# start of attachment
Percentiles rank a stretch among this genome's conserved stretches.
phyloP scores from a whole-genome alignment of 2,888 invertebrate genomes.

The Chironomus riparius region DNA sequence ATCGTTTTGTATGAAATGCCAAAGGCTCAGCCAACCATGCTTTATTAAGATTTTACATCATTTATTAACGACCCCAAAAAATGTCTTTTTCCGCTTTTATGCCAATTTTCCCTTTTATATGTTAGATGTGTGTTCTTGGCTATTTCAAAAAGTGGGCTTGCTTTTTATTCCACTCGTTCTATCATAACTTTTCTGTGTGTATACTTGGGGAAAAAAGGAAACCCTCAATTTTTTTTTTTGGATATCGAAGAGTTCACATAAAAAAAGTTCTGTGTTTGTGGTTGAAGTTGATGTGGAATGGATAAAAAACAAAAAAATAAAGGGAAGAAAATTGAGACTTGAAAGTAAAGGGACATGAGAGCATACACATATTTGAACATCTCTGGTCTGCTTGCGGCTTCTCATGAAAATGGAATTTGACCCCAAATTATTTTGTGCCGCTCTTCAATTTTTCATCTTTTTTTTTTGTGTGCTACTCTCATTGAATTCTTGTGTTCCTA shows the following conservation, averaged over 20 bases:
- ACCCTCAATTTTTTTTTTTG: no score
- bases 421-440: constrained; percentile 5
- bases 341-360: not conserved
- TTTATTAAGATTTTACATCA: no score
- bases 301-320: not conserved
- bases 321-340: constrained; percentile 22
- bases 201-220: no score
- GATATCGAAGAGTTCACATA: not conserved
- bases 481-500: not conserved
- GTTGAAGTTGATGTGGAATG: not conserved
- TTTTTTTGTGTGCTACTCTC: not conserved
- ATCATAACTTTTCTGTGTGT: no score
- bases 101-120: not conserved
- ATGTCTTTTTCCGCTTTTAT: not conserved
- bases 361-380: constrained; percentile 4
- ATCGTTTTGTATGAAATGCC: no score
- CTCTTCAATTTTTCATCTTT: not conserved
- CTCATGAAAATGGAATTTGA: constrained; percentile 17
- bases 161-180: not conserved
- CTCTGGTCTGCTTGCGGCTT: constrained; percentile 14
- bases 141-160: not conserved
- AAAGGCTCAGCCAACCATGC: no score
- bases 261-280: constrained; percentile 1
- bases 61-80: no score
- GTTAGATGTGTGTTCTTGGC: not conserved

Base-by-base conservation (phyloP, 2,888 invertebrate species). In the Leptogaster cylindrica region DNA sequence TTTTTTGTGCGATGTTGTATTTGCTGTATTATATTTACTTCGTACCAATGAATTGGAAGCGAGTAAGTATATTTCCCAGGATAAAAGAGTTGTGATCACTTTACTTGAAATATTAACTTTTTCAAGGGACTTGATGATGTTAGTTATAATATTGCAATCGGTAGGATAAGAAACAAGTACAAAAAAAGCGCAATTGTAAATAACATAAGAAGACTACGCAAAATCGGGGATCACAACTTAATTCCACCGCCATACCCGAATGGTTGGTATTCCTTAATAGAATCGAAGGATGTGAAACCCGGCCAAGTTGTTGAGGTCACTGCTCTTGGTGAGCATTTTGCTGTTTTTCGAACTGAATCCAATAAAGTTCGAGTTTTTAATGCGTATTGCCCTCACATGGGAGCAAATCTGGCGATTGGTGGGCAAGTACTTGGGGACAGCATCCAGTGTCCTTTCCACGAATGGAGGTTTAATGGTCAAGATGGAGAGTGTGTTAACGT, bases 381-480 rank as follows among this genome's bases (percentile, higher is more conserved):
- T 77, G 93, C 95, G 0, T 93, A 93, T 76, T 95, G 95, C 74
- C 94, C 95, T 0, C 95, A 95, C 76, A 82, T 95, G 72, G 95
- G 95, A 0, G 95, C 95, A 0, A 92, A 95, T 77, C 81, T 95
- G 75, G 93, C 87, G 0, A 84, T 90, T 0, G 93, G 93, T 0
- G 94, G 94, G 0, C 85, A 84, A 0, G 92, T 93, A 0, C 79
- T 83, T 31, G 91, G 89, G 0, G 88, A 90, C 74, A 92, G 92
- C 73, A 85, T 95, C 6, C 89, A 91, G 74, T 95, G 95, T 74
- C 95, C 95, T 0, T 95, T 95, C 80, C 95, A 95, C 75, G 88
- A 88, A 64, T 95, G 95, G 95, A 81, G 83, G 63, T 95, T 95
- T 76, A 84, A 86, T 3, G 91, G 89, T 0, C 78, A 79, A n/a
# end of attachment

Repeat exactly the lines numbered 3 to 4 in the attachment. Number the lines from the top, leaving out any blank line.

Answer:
The Chironomus riparius region DNA sequence ATCGTTTTGTATGAAATGCCAAAGGCTCAGCCAACCATGCTTTATTAAGATTTTACATCATTTATTAACGACCCCAAAAAATGTCTTTTTCCGCTTTTATGCCAATTTTCCCTTTTATATGTTAGATGTGTGTTCTTGGCTATTTCAAAAAGTGGGCTTGCTTTTTATTCCACTCGTTCTATCATAACTTTTCTGTGTGTATACTTGGGGAAAAAAGGAAACCCTCAATTTTTTTTTTTGGATATCGAAGAGTTCACATAAAAAAAGTTCTGTGTTTGTGGTTGAAGTTGATGTGGAATGGATAAAAAACAAAAAAATAAAGGGAAGAAAATTGAGACTTGAAAGTAAAGGGACATGAGAGCATACACATATTTGAACATCTCTGGTCTGCTTGCGGCTTCTCATGAAAATGGAATTTGACCCCAAATTATTTTGTGCCGCTCTTCAATTTTTCATCTTTTTTTTTTGTGTGCTACTCTCATTGAATTCTTGTGTTCCTA shows the following conservation, averaged over 20 bases:
- ACCCTCAATTTTTTTTTTTG: no score